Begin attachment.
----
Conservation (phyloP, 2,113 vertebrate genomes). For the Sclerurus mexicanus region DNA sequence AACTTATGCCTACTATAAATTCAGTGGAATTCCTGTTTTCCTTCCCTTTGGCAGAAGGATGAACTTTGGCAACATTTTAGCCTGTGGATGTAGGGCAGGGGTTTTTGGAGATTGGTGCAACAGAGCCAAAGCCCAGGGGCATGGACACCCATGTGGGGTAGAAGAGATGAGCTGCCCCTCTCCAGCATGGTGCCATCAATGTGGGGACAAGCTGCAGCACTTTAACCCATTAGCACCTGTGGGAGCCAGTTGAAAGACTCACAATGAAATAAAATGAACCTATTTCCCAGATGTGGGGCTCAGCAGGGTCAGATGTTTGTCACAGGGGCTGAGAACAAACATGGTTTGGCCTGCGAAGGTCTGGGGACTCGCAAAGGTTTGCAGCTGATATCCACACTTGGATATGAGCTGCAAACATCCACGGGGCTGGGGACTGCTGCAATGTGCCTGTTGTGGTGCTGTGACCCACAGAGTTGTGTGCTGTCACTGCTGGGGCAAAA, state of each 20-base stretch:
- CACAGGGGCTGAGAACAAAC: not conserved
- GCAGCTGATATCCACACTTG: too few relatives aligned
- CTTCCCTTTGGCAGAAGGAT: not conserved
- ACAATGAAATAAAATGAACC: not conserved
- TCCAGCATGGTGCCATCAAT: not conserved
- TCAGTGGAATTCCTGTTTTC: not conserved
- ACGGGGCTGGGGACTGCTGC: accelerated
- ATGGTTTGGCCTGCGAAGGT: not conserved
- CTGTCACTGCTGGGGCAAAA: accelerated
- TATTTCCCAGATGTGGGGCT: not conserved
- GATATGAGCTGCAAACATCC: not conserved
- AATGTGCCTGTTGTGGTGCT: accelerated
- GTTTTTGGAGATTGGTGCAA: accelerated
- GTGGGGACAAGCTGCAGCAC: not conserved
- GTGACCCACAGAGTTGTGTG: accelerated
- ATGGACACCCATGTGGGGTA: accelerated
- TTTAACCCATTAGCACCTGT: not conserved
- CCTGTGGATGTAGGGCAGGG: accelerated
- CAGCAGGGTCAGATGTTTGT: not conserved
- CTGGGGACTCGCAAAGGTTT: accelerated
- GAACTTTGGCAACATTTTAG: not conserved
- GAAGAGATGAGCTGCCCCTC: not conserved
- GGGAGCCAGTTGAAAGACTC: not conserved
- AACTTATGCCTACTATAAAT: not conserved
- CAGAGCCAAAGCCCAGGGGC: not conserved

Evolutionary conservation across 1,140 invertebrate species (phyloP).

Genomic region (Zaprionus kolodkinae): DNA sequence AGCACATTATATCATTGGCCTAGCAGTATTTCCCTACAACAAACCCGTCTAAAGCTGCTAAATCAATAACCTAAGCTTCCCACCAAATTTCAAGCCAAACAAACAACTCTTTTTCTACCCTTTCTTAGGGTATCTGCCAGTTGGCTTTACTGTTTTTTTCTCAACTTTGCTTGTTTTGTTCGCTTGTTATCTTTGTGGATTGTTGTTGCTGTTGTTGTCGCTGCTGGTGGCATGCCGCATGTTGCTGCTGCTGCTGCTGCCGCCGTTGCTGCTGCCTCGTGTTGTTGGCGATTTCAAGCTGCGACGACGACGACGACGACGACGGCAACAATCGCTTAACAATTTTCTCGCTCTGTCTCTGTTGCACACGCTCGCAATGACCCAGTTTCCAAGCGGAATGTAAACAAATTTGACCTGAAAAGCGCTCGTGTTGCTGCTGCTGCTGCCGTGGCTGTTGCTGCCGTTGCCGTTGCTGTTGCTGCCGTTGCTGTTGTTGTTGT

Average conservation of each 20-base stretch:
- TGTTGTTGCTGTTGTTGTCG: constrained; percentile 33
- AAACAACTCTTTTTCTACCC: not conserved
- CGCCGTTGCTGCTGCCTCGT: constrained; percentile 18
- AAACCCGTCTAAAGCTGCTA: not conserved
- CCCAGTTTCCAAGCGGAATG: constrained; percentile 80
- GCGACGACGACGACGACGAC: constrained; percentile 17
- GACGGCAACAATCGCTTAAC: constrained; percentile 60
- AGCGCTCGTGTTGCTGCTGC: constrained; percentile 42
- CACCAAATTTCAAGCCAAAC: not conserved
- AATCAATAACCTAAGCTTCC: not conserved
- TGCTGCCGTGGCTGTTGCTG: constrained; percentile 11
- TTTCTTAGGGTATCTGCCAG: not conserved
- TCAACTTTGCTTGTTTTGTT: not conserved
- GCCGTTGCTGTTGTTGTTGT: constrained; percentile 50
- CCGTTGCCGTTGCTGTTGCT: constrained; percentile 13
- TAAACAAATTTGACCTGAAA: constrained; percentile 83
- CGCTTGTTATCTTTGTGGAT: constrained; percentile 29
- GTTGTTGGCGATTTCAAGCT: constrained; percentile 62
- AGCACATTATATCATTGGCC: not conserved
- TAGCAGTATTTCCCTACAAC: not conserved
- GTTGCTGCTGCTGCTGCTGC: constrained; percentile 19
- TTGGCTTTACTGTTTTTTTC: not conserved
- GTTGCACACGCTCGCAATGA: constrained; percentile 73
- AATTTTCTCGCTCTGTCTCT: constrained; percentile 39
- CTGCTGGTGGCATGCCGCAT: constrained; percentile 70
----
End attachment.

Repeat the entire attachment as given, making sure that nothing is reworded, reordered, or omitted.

Conservation (phyloP, 2,113 vertebrate genomes). For the Sclerurus mexicanus region DNA sequence AACTTATGCCTACTATAAATTCAGTGGAATTCCTGTTTTCCTTCCCTTTGGCAGAAGGATGAACTTTGGCAACATTTTAGCCTGTGGATGTAGGGCAGGGGTTTTTGGAGATTGGTGCAACAGAGCCAAAGCCCAGGGGCATGGACACCCATGTGGGGTAGAAGAGATGAGCTGCCCCTCTCCAGCATGGTGCCATCAATGTGGGGACAAGCTGCAGCACTTTAACCCATTAGCACCTGTGGGAGCCAGTTGAAAGACTCACAATGAAATAAAATGAACCTATTTCCCAGATGTGGGGCTCAGCAGGGTCAGATGTTTGTCACAGGGGCTGAGAACAAACATGGTTTGGCCTGCGAAGGTCTGGGGACTCGCAAAGGTTTGCAGCTGATATCCACACTTGGATATGAGCTGCAAACATCCACGGGGCTGGGGACTGCTGCAATGTGCCTGTTGTGGTGCTGTGACCCACAGAGTTGTGTGCTGTCACTGCTGGGGCAAAA, state of each 20-base stretch:
- CACAGGGGCTGAGAACAAAC: not conserved
- GCAGCTGATATCCACACTTG: too few relatives aligned
- CTTCCCTTTGGCAGAAGGAT: not conserved
- ACAATGAAATAAAATGAACC: not conserved
- TCCAGCATGGTGCCATCAAT: not conserved
- TCAGTGGAATTCCTGTTTTC: not conserved
- ACGGGGCTGGGGACTGCTGC: accelerated
- ATGGTTTGGCCTGCGAAGGT: not conserved
- CTGTCACTGCTGGGGCAAAA: accelerated
- TATTTCCCAGATGTGGGGCT: not conserved
- GATATGAGCTGCAAACATCC: not conserved
- AATGTGCCTGTTGTGGTGCT: accelerated
- GTTTTTGGAGATTGGTGCAA: accelerated
- GTGGGGACAAGCTGCAGCAC: not conserved
- GTGACCCACAGAGTTGTGTG: accelerated
- ATGGACACCCATGTGGGGTA: accelerated
- TTTAACCCATTAGCACCTGT: not conserved
- CCTGTGGATGTAGGGCAGGG: accelerated
- CAGCAGGGTCAGATGTTTGT: not conserved
- CTGGGGACTCGCAAAGGTTT: accelerated
- GAACTTTGGCAACATTTTAG: not conserved
- GAAGAGATGAGCTGCCCCTC: not conserved
- GGGAGCCAGTTGAAAGACTC: not conserved
- AACTTATGCCTACTATAAAT: not conserved
- CAGAGCCAAAGCCCAGGGGC: not conserved

Evolutionary conservation across 1,140 invertebrate species (phyloP).

Genomic region (Zaprionus kolodkinae): DNA sequence AGCACATTATATCATTGGCCTAGCAGTATTTCCCTACAACAAACCCGTCTAAAGCTGCTAAATCAATAACCTAAGCTTCCCACCAAATTTCAAGCCAAACAAACAACTCTTTTTCTACCCTTTCTTAGGGTATCTGCCAGTTGGCTTTACTGTTTTTTTCTCAACTTTGCTTGTTTTGTTCGCTTGTTATCTTTGTGGATTGTTGTTGCTGTTGTTGTCGCTGCTGGTGGCATGCCGCATGTTGCTGCTGCTGCTGCTGCCGCCGTTGCTGCTGCCTCGTGTTGTTGGCGATTTCAAGCTGCGACGACGACGACGACGACGACGGCAACAATCGCTTAACAATTTTCTCGCTCTGTCTCTGTTGCACACGCTCGCAATGACCCAGTTTCCAAGCGGAATGTAAACAAATTTGACCTGAAAAGCGCTCGTGTTGCTGCTGCTGCTGCCGTGGCTGTTGCTGCCGTTGCCGTTGCTGTTGCTGCCGTTGCTGTTGTTGTTGT

Average conservation of each 20-base stretch:
- TGTTGTTGCTGTTGTTGTCG: constrained; percentile 33
- AAACAACTCTTTTTCTACCC: not conserved
- CGCCGTTGCTGCTGCCTCGT: constrained; percentile 18
- AAACCCGTCTAAAGCTGCTA: not conserved
- CCCAGTTTCCAAGCGGAATG: constrained; percentile 80
- GCGACGACGACGACGACGAC: constrained; percentile 17
- GACGGCAACAATCGCTTAAC: constrained; percentile 60
- AGCGCTCGTGTTGCTGCTGC: constrained; percentile 42
- CACCAAATTTCAAGCCAAAC: not conserved
- AATCAATAACCTAAGCTTCC: not conserved
- TGCTGCCGTGGCTGTTGCTG: constrained; percentile 11
- TTTCTTAGGGTATCTGCCAG: not conserved
- TCAACTTTGCTTGTTTTGTT: not conserved
- GCCGTTGCTGTTGTTGTTGT: constrained; percentile 50
- CCGTTGCCGTTGCTGTTGCT: constrained; percentile 13
- TAAACAAATTTGACCTGAAA: constrained; percentile 83
- CGCTTGTTATCTTTGTGGAT: constrained; percentile 29
- GTTGTTGGCGATTTCAAGCT: constrained; percentile 62
- AGCACATTATATCATTGGCC: not conserved
- TAGCAGTATTTCCCTACAAC: not conserved
- GTTGCTGCTGCTGCTGCTGC: constrained; percentile 19
- TTGGCTTTACTGTTTTTTTC: not conserved
- GTTGCACACGCTCGCAATGA: constrained; percentile 73
- AATTTTCTCGCTCTGTCTCT: constrained; percentile 39
- CTGCTGGTGGCATGCCGCAT: constrained; percentile 70